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In a Dream

Given my recent sequence on dreams, I couldn’t resist reblogging this.

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Dali – ‘The Persistence of Memory’ – for source of picture see link

Anoche cuando dormía
soñé, ¡bendita ilusión!,
que una colmena tenía
dentro de mi corazón;
y los doradas abejas
iban fabricando en él,
con las armaguras viejas,
blanca cera y dulce miel.

(Last night I had a dream –
a blessed illusion it was –
I dreamt of a hive at work
deep down in my heart.
within were the golden bees
straining out the bitter past
to make sweet-tasting honey,
and white honeycomb.)

(From Antonio Machado Selected Poems translated by Alan Trueblood: page 90-91)

The Implications of Integration

So far this sequence has been a rather extensive treatment of the basic aspects of dreamwork as one example of how we can gain access to another system of thinking than the two Kahneman seems to feel are all that is available to us.

The point reached – the integration of and balance between extremes – hopefully has signalled how useful even this one approach could be to helping us, for example, get past a pendulum dilemma, where we swing between two apparently incompatible courses of action in response to a challenge, where we are deeply conflicted in some way. There is a theme that Jung deals with, but which is already present in Myers’s thought, that is relevant here. To quote Ellen Kelly in the Kellys’ monumental book Irreducible Mind  (page 64):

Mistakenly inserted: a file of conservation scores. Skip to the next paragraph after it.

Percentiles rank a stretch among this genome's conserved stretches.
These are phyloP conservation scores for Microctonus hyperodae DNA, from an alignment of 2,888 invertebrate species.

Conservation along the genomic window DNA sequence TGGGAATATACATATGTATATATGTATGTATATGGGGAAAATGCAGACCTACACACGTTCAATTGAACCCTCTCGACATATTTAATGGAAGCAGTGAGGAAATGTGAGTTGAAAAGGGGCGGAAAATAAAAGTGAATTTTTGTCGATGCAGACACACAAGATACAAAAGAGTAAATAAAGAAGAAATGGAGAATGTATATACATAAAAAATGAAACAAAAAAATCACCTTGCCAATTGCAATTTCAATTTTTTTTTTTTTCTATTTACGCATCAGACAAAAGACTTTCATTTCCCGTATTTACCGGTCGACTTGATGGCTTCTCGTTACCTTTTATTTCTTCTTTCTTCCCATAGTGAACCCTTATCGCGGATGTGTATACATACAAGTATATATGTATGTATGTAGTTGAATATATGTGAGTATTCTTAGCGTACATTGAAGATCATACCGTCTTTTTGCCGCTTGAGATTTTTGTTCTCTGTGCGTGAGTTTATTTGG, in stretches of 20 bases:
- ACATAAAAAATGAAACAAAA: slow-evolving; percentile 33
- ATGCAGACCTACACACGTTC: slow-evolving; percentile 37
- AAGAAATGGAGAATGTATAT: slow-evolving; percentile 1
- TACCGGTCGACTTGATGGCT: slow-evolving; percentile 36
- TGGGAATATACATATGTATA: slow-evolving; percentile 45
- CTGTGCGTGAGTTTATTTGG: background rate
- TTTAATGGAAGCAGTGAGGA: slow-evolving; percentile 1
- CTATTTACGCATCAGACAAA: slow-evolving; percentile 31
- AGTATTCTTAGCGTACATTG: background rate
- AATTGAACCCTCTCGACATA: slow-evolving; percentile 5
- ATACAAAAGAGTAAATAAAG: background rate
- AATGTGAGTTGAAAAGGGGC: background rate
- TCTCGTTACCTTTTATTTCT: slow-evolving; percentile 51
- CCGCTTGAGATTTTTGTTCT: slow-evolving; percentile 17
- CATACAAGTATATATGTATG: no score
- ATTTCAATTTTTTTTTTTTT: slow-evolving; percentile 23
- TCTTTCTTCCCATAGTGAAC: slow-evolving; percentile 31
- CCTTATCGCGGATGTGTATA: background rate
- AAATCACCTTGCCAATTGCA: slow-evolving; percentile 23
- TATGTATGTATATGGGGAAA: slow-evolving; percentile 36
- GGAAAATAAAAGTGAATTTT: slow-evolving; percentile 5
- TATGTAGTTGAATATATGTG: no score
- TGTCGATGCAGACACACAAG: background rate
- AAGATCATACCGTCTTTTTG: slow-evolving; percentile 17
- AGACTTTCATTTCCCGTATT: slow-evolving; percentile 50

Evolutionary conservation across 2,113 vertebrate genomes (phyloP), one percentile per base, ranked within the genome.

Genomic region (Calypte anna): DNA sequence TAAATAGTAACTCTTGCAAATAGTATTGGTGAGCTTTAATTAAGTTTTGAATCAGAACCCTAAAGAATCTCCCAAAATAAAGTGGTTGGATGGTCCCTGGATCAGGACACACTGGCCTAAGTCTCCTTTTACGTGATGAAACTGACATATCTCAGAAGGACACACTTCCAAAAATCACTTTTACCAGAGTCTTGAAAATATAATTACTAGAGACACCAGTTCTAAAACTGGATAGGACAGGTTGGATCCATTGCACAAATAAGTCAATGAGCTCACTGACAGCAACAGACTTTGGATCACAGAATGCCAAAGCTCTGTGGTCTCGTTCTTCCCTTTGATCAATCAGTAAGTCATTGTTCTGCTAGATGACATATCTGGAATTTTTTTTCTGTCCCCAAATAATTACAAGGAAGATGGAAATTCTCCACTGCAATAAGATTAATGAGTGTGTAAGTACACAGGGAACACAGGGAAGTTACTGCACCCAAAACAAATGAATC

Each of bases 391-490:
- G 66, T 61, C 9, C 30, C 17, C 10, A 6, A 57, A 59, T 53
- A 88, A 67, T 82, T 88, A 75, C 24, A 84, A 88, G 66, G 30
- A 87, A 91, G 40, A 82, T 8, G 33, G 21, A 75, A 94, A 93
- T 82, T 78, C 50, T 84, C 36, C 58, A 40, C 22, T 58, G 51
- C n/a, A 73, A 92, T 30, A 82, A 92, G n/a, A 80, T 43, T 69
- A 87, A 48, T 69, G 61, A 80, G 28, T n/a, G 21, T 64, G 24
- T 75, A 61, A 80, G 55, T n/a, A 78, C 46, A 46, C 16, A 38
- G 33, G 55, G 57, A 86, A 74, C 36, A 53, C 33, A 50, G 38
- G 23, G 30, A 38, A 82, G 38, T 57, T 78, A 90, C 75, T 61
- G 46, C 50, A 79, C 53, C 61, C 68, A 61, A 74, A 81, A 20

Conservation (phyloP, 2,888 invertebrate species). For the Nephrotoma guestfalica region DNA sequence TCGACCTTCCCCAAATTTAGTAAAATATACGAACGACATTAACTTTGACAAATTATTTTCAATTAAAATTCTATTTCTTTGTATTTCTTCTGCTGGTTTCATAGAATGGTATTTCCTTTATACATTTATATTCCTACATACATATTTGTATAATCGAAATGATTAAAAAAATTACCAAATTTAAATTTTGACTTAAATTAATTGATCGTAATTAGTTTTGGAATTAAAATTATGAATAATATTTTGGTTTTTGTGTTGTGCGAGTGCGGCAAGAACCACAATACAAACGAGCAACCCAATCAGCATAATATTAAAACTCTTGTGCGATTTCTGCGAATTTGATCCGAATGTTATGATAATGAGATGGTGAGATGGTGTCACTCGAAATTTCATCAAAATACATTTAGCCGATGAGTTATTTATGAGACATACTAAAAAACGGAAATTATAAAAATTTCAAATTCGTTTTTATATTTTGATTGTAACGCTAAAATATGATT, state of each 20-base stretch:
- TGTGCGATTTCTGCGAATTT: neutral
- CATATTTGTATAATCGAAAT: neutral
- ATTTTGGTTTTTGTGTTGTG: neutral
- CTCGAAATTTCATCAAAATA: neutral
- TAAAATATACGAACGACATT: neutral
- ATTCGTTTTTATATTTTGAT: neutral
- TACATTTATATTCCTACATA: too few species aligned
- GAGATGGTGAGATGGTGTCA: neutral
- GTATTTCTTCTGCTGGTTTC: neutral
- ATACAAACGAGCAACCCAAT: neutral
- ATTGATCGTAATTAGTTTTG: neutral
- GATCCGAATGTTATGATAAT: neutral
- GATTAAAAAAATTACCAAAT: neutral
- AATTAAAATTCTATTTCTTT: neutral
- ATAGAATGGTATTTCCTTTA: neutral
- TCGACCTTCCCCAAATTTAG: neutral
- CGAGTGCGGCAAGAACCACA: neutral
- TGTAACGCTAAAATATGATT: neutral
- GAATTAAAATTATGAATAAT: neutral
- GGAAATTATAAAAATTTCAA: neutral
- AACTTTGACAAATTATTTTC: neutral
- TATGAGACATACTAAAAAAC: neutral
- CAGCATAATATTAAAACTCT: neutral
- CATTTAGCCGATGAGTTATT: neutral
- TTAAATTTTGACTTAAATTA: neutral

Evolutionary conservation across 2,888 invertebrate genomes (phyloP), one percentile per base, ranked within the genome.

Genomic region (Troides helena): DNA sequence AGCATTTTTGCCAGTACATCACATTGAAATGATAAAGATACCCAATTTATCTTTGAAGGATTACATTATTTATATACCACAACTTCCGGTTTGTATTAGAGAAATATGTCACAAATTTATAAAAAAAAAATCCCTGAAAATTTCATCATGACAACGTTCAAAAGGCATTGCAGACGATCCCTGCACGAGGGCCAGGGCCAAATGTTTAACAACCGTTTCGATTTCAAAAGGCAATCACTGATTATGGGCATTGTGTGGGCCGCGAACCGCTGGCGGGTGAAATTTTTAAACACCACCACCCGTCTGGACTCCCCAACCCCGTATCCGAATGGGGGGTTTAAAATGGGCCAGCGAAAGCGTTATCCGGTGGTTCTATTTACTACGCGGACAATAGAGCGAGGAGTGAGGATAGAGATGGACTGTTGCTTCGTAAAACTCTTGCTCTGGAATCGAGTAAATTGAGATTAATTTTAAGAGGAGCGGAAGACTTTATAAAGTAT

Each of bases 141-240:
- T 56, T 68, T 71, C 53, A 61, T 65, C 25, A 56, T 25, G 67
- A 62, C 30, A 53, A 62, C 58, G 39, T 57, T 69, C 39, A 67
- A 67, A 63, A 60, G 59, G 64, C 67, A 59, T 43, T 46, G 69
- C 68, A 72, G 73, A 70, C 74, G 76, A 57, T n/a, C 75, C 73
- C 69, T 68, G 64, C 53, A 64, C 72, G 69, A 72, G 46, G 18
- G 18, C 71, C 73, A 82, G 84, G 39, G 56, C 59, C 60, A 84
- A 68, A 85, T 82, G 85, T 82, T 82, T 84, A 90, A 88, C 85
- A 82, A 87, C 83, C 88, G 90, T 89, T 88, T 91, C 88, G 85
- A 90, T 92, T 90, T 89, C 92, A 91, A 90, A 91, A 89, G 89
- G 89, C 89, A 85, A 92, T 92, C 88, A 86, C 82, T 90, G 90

In keeping with his “tertium quid” approach, [Myers] believes that the challenge to science does not end but begins precisely when one comes up against two contradictory findings, positions, or theories, and that breakthroughs occur when one continues to work with conflicting data and ideas until a new picture emerges that can put conflicts and paradoxes in a new light or a larger perspective.